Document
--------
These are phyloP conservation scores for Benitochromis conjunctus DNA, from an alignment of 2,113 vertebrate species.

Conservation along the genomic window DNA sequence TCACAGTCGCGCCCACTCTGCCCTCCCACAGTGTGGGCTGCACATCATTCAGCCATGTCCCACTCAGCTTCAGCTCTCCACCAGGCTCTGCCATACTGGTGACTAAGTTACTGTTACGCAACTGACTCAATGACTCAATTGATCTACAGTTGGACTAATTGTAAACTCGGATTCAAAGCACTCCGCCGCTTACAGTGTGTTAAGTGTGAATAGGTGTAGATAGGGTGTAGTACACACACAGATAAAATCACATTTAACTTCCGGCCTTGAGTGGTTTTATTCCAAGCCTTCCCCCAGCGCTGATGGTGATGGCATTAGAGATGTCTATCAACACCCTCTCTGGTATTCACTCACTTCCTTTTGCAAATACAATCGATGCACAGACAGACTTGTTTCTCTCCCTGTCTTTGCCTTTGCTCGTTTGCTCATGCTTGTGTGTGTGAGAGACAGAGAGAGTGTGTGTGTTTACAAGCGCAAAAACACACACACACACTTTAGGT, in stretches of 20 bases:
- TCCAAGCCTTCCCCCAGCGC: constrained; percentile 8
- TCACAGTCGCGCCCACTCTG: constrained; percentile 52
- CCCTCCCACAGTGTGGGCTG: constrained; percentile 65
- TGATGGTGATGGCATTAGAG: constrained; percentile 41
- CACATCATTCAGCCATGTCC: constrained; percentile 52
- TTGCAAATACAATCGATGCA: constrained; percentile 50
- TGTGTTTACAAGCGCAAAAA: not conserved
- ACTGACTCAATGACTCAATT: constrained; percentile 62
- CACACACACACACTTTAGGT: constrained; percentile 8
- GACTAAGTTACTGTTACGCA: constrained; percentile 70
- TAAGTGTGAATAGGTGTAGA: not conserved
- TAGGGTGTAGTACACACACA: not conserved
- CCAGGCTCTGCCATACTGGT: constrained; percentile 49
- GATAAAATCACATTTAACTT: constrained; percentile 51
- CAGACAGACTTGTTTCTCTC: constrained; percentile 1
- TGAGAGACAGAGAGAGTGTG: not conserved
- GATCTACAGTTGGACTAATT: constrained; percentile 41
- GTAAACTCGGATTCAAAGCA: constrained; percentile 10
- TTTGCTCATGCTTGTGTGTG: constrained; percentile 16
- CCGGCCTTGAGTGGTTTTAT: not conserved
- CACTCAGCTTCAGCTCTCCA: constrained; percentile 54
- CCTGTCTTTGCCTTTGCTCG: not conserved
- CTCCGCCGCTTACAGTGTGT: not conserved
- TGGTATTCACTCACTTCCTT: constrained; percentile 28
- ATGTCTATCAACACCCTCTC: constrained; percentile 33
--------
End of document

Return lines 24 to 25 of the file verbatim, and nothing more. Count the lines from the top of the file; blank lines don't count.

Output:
- CCTGTCTTTGCCTTTGCTCG: not conserved
- CTCCGCCGCTTACAGTGTGT: not conserved